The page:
It takes the full hour to set up the premise. It is assumed that things are Not Going to Go Well. Other than that, though, there is, however, no indication of where the story line will go from here. In fact I should not even pretend that I am reviewing the series at all, based on this first episode, which is well enough done that watching the second one is a must before passing judgment, so I won’t.

   I will say this, however. I found nothing interesting to say so far about the newly exiled father, who as a crook and not a very good one at that, is very nearly a cipher, even at episode’s end; nor his wife, who has been cheating on him; nor his daughter, a whiny teen-aged girl; nor his nebbish younger son.

   No, the standout at this point is Esai Morales, a loyal lieutenant in the drug cartel and a man who knows his job and does it well. He also knows the answer to the question he poses to Byrde and his associates when he first finds them out: If a loyal female clerk in a family business for many years is found taking the cash from the till, should she be fired, or should she be forgiven?

   I knew the answer, the crime boss knows, and by the end of this first episode, Marty Byrde has figured it out as well.

   

JOSH PACHTER “Sam Buried Caesar.” Nero Wolfe Griffen & Artie Goodman #1. First published in Ellery Queen’s Mystery Magazine, August 1971. Reprinted in The Misadventures of Nero Wolfe, edited by Josh Pachter (Mysterious Press, trade paperback, April 2020).

   Nero Wolfe Griffen and Artie Goodman may be the youngest private eyes on record. The former is ten when this story takes place; the latter is a year younger. And some background, I think, before I talk about the story itself. Artie has recently moved next door to the Griffen family. The father, a widower and an inspector for the Tyson County Police Force, has eleven children. Their first and middle names are Peter Wimsey, Albert Campion, John Jericho, Parker Pyne, Gideon Fell, Augustus Van Dusen, Sherlock Holmes, Perry Mason, Ellery Queen, Nero Wolfe, and one girl, Jane Marple Griffen.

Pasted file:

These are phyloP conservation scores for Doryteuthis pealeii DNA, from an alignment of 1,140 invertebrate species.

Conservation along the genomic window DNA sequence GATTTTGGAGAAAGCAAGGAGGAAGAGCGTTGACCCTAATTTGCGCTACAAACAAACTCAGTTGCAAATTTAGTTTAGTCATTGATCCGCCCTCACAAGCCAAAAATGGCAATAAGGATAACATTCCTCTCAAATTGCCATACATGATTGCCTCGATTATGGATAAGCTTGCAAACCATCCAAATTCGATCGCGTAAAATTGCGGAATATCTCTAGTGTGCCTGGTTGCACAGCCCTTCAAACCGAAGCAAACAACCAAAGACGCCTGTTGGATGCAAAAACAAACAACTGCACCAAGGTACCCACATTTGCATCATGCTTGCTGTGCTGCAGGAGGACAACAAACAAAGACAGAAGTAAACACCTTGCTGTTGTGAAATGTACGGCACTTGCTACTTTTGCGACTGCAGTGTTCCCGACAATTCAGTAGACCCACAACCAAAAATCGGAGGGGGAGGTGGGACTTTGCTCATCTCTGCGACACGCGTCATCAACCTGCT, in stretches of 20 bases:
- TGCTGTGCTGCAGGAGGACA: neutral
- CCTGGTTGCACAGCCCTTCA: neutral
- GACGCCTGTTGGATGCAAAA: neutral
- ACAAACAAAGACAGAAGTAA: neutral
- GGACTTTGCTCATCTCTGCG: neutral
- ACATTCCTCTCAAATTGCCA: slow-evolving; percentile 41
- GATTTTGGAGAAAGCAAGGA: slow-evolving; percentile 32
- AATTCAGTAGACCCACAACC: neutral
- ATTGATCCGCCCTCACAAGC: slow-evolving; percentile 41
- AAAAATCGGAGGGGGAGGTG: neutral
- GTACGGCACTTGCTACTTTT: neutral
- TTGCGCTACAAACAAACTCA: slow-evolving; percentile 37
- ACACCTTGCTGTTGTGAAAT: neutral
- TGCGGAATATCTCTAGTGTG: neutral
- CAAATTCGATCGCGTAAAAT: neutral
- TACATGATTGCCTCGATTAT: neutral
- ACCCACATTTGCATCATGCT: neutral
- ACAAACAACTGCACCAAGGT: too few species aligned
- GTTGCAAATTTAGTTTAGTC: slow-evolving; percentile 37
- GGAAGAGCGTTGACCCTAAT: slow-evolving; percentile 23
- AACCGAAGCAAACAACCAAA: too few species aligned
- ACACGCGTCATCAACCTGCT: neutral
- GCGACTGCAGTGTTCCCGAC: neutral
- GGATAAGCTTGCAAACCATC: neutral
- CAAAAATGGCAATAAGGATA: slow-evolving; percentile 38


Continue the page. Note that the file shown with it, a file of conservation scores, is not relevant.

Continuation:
Two earlier stories by Josh Pachter in EQMM featured cases solved by E. Q. Griffen. “Sam Buried Caesar” appears to to be the third and final case solved by members of the Griffen family, which is a shame, as I’m sure you will agree, the tales could have gone on indefinitely. In this one the two friends are hired to solve a case of the missing body of a dog (named Caesar) who a neighboring boy (named Sam) buried after his pet was hit by a car. When dug up, the makeshift grave is discovered to be empty.

   Artie, of course, is the one who does all of the legwork, while Nero sits home and does all of the detective work without moving an inch. As I’ll also sure you’ll agree, this is an amusing tale that’s a lot of fun to read, and as I understand it, was the impetus behind the recent collection of pastiches recently published in honor of one the most famous detectives of all time.
   

BRUNO FISCHER – Quoth the Raven. Doubleday Crime Club, hardcover, 1944. Bestseller Mystery #B82, digest-sized paperback, 1950. Reprinted as The Fingered Man, Ace Double D-27, paperback, 1953; published back to back with Double Take by Mel Colton.

   Grocer Sam Tree’s wife had two previous husbands. The first was killed escaping from the police; the second is a drunk, a gambler, and not averse to a little blackmail. Where is his wife getting the money to pay him? And is her first husband really dead?

   In this book Fischer deftly balances the clever with the cheap cliché. Except for Sam’s wife, who has neatly mastered the technique of cuddly double talk to answer her way around any question, the dialogue is trite and corny. But I will tell you this: the ending surprised me.

Rating: C plus.

–Very slightly revised from The MYSTERY FANcier, Vol. 1, No. 2, March 1977.